Like me, many of you probably had the same reaction upon seeing the first trailers for Beautiful Creatures: it’s just Twilight with Witches. With the vacuum left by Stephanie Meyers shamefully successful “saga” it comes as no surprise that Hollywood has been grooming suitors to bring in the same young adult (and not-so-young adult) audiences that made the franchise such a success. While The Hunger Games has so far been the biggest name to fill that void, no other project has so blatantly clung to Twlight’s coattails as Beautiful Creatures has. It might have worked, too, if it weren’t for a fatal error on Warner Bros’ part; Scheduling the movie for a Valentines Day release in direct competition with Nicholas Sparks’ Safe Haven. While a Valentines Day release for a youth-skewing romance may have seemed like a good idea at some point in time, the movie’s horrendous weekend gross at the box office shows just how much of the movie’s target audience was taken away by it’s romantic competitor. The real shame is, despite all of its genre cliches and its predictable plot, a surprisingly sharp script and some expectedly great performances from an illustrious supporting cast make it a real shame that we’ll never see a sequel to Beautiful creatures
Ethan longs to escape his small Southern town. He meets a mysterious new girl, Lena. Together, they uncover dark secrets about their respective families, their history and their town.
The plot is by far the weakest point of the film. The star-crossed lovers track has been tread so many times before that the addition of any sort of supernatural being, be it vampires or zombies or witches, wouldn’t be enough to spice things up on its own. You can make your characters as great as you like, but unless you take the plot of a movie in a direction that the audience can’t see coming a mile away, you’re not going to end up with anything but an average-feeling movie.
Ethan Wate (Alden Ehrenreich) is probably the biggest thing that separates Beautiful Creatures from the Twilight saga as he is NOT a pale, brooding douche. Instead, Ethan’s character is built on a combination of Southern charm, awkward tenacity and an unflappable desire to escape from the cultural black hole that is the town of Gatlin, South Carolina. I’ll admit that Ehrenreich overacts a bit from time to time, especially when he’s going for comedy, but the sort of frustrated adoration he is able to convey for Lena is one of the only things that makes the romantic angle of the film bearable.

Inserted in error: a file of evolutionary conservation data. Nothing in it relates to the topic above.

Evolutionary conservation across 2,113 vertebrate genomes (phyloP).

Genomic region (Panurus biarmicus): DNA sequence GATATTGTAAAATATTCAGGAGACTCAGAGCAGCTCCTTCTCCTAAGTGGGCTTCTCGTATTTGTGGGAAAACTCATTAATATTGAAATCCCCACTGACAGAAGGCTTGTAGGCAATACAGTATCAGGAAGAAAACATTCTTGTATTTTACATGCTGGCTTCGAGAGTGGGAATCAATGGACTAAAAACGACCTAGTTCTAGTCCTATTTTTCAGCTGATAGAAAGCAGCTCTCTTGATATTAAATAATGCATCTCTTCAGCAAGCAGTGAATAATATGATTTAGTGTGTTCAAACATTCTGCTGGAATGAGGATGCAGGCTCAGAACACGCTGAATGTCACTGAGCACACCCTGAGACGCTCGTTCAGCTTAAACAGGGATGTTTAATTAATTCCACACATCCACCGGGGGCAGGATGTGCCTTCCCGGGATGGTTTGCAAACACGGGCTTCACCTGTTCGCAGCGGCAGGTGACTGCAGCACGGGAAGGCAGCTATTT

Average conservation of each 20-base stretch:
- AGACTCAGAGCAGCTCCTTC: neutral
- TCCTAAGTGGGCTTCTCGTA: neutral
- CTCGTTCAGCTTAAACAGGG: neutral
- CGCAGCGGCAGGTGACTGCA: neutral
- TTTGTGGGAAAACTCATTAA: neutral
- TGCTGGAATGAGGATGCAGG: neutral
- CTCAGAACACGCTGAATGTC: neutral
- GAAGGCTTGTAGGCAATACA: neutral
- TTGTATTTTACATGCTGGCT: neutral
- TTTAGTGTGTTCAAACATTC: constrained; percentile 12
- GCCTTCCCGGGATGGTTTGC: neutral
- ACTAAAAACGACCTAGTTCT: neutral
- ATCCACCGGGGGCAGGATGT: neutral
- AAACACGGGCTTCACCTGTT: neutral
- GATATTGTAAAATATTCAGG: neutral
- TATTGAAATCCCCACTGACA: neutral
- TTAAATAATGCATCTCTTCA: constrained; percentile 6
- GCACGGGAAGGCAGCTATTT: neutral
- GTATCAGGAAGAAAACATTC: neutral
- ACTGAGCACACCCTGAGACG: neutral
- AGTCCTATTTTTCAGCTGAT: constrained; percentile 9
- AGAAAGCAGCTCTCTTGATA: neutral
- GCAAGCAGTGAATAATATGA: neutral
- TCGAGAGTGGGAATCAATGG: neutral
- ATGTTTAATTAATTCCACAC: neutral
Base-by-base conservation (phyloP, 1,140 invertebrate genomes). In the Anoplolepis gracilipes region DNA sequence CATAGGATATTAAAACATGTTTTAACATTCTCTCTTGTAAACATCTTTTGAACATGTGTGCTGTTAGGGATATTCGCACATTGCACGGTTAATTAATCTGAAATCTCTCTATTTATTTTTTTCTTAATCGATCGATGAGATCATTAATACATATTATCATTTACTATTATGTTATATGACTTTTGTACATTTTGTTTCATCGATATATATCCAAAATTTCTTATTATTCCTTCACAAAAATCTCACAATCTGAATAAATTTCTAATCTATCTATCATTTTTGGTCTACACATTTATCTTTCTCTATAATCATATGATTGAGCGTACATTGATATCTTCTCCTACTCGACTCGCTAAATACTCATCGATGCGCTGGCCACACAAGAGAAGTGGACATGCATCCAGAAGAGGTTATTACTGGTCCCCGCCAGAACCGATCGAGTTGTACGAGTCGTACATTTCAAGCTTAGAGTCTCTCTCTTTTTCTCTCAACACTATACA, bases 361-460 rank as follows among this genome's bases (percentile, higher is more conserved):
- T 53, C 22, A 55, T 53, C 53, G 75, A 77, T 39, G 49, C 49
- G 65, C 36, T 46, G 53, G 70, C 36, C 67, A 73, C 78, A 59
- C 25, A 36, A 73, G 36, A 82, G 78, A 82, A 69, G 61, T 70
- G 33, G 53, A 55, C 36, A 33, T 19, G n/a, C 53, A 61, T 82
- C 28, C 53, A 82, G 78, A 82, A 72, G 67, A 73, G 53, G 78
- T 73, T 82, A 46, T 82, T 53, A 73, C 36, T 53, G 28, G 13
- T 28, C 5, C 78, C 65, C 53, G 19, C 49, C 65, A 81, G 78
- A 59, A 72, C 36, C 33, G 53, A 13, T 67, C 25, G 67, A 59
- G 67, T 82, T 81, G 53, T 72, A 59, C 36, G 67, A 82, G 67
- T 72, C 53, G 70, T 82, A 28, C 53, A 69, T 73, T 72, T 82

Lena (Alice Englert), on the other hand, occasionally verges on overly-moody but so are 15 year olds. If you’re watching this though, you’re probably aware of the fact that teenagers are mostly self-obsessed, immature and overly emotional, so those character flaws won’t stick out as much. It definitely helps that she’s given some of the best zings of the movie, though truth be told making fun of Southerners is a bit like shooting fish in a barrel. In any case, I did appreciate that the feeling of not belonging shared by the two leads led to an understandable basis for their romance. Lena is a new kid in town, prematurely outcast by her demonized family name, while Ethan and his fondness for banned books seems to be the only kid in school who has any desire to expand his horizons.
Aside from the superiority of its two romantic leads, another factor Beautiful Creatures has over Twilight is a much stronger supporting cast. Emma Thompson and Jeremy Irons are particularly worthy of attention, respectively as Lena’s Dark Caster mother and her reclusive yet kindhearted uncle Macon. Thompson basically plays two characters, one the bible pounding mother of Ethan’s friend Link (Thomas Mann in his second Witch-featuring movie in less than a month) and the other the Dark Caster Sarafine who fills the role as villain #1. I for one have never been anything less than impressed with a performance I’ve seen from Thompson, and while she’s a bit over the top at times she still manages to hit the right notes of flamboyant evil to make the character work. Villain #2, on the other hand, is filled by an oddly chosen return to the silver screen by Phantom of the Opera‘s Emily Rossum as Lena’s cousin Ridley. I really wanted to like Rossum, but she’s far to overly dramatic and hyper-sexualized here to make much of an impact.
Looking to the good guys instead, Irons was my favorite character in the film, resulting from a combination of the actor’s inherent awesomeness and the propensity for verbal beat-downs he shares with his niece. Between this and Eragon though, the man doesn’t seem to have very good luck in picking profitable young adult franchises He’s helped out by Amma (Viola Davis), Ethan’s housekeeper and Caster Librarian. I love Viola Davis as well, but she really isn’t given that much to do here.
The final and most noticeable factor which sets Beautiful Creatures aside from Twilight is the fact that writing isn’t just not terrible, it’s actually very entertaining from time to time. Sure, the story is bland and the characters are fairly straightforward, but the dialogue those characters are given makes a very strong effort to be witty and ends up succeeding most of the time. Of course, the “Most of the time” means there are quite a few intentionally funny lines that try way too hard (which isn’t helped by Ehrenreich’s occasionally hammy performance), but I’d rather have a movie’s script try to sparkle and succeed occasionally than not try at all.
The Verdict: 6.5/10 - Perfectly Adequate
+ Likable leads, at least by genre standards
+ Great supporting cast led by Thompson and Irons
+ A sharp script featuring enough snappy dialogue to entertain between req. plot points
- Incredibly predictable & cliche plot (might be a deal-breaker for some)
The Code is Zeek: 3.5/5
im a movie nerd: “This is what “Twilight” should have been … good campy fun.”
My Reel POV: [I've outgrown it a little, but still enjoyed it]